Topic 4 - Record-Keeping

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This article is a topic within the subject Accounting 1A.

Contents

Required Reading

Trotman, K. & Gibbins, M., 2009 Financial Accounting: An Integrated Approach, 4th edition, Melbourne: Thomson Nelson ITP pp. 153-186.

The Accounting Cycle

This is the accounting cycle that you will follow in the course over the next few weeks. The key points to emphasis (especially for the final exam) is to know your journal entries (and adjusting entries), Ledgers and T accounts as well as the trial balance format really well in order to present a correct financial statement.

  1. Source Documents - show occurrence of transactions
    • Purchase order form, invoices (sales), cheques/EFT (payment), collecting $ customer-day collections
  2. Journal Entries - record acct. transactions chronologically, Firms often use special journals e.g. sales
    • Note: a posting reference is used to indicates which ledger account
  3. Post to Ledgers - Use T Accounts, including debits & credits of the account e.g. Cash, Receivables Loans etc.
    • General Ledger – complete set of all accounts
    • Subsidiary Ledgers (e.g. receivable accounts for each customer)
  4. Trial Balance
  5. Adjusting Journal Entries
    • Deferred/Accrued Revenues & Expenses
  6. Adjusted Trial Balance
  7. Closing Journal Entries
    • Transfer R & E to income statement & then to Retained earnings
      • Revenues are debited & credited to P/L Summary/ Expenses are credited & debited to P/L
      • If Profit (Credit Balance), than Debit P/L Summary & Credit Retained Earnings
      • If Loss (Debit Balance), than credit P/L summary & debit R.E
  8. Post-Closing Trial Balance
  9. Financial Statements

T Account Example

To make the T account balance, a closing balance figure must be entered (it will be the opening balance of the next period). "Trotman, K. and M. Gibbins. Financial Accounting: An Integrated Approach" [1] has a good example of this on page 183. The final T account looks like this:

Reval.jpg

Prescribed Textbook Accounting Cycle Example

"Trotman, K. and M. Gibbins. Financial Accounting: An Integrated Approach" [2] provides a comprehensive example showcasing the entire accounting cycle. Here I have summarised the main points and created the required material for each step. Please refer to the material for further and more detailed guidance if necessary.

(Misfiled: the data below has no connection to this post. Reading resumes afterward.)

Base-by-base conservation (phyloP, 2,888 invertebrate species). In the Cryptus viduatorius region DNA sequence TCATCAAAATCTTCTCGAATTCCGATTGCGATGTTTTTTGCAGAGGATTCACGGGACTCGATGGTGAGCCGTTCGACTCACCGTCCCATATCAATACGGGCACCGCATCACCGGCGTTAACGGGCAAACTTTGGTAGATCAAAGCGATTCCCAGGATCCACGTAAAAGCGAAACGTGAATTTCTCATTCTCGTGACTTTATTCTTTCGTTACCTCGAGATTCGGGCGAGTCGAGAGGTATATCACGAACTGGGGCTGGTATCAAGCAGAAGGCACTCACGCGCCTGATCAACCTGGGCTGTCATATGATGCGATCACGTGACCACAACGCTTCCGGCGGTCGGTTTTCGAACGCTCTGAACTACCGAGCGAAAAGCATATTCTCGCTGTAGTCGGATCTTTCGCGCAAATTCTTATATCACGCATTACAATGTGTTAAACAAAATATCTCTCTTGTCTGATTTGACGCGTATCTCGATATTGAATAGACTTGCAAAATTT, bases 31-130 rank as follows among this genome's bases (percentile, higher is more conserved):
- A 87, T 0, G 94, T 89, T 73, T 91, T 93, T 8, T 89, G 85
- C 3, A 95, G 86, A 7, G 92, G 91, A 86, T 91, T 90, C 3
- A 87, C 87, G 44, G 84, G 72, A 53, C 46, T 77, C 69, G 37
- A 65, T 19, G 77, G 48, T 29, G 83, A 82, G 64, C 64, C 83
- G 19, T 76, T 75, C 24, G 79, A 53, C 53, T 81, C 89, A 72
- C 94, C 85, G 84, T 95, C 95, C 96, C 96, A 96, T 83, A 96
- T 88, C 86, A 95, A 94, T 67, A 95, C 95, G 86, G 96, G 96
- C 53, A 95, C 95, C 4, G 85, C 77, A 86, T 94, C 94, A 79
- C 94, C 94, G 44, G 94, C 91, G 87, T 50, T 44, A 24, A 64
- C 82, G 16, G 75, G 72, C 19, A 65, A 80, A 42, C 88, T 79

1. Background
    • Formed 1st Nov 2008, with $2500 was put up by 5 actors, but not until the $ was needed
    • Applied for the Aug 2009 Festival in Dec 2008, paying $400, $90 per actor [extra $50 deposited)
    • Accepted & Allocated 7 Performances
    • Company agreed to pay royalty to the play’s author in Mar 2009
    • Bought $470 props (Each actors puts up $100)
    • $290 of petrol expenses, (Each actors puts up $100)
    • Bought $610 of props on credit, $190 shareholder loan
    • $897 Cash Revenue, banked
    • $525 was paid for amounts owing
    • Total revenue for remaining performances = $4840
  1. Step 1: Sourcing Documents
    • Bank Account Agreement Signed / Agreement to issue 5000 shares (20% each)
    • Bank Statement (Deposit) $450, Cheque Paid $400, Receipt from Festival
    • Notification of acceptance
    • A note about the phone call made for royalty agreement
    • Bank Statement showing $500 deposit & $470 of cheques
    • Bank Statement showing $500 deposit & 290$ of cheque + bills supporting expense
    • Bills/invoice for the props & $190 of expenses
    • Receipt for the deposit of $897 & $4840 & festival report showing these amounts
    • Cheque Butt indicating payment of $525
  1. Step 2: General Journal Entries
    • No Transaction
    • Dec 08, DR Cash, CR Share Capital ($450) / DR Expense, CR Cash $400
    • No Transaction
    • No Transaction
    • Mar 09, DR Cash, CR Share Capital ($500) / DR Props Expense, CR Cash ($470)
    • Jul 09, DR Cash, CR Share Capital ($500) / DR Travel Expense, CR Cash ($290)
    • Aug 09, DR Travel Expense, CR Accounts Payable ($190) / DR Props Expense, CR Account Payables ($610)
    • Aug 09, DR Cash, CR Sales ($897)
    • Aug 09, DR Accounts Payable, CR Cash ($525)
    • Sep 09, DR Cash, CR Sales ($4840)

Step 3: Posting To Ledgers (Below)

Ledgers.jpg

Step 4: Trial Balance (Below)

Trial Balance.jpg Step 5: Adjusting Journal Entries

Accruals & Adjustments

  1. Play writer is owed $450 Royalty
  2. A group member spent $215 on travel expenses, but had not claimed reimbursement yet
  3. $660 of props were reusable for 4 more times
  4. $20 in interest earned

Adjustment Journal Entries (All Sep 2009)

  1. DR Royal Expense, CR Accrued Expenses $450
  2. DR Travel Expenses, CR Accrued Expenses $215
  3. DR Props Asset, CR Props Expenses $660
    • DR Depreciation $132, CR Accumulated Depreciation $132
  4. DR Interest Receivable, CR Interest Revenue $20

Step 6: Adjusted Ledger (See Below)

Adjusted Ledger.jpg


Step 7 and 8: Adjusted Trial Balance and Closing Entries(See Below)


ATB & CE.jpg


Step 9: Financial Statements (See Below)


FS.jpg

End

This is the end of this topic. Click Accounting 1A to go back to the main subject page for Accounting 1A

References

Textbook refers to Trotman, K. & Gibbins, M., 2009 Financial Accounting: An Integrated Approach, 4th edition, Melbourne: Thomson Nelson ITP

  1. Trotman, K. and M. Gibbins. Financial Accounting: An Integrated Approach, Thomas Nelson, Fourth Edition 2009
  2. Trotman, K. and M. Gibbins. Financial Accounting: An Integrated Approach, Thomas Nelson, Fourth Edition 2009
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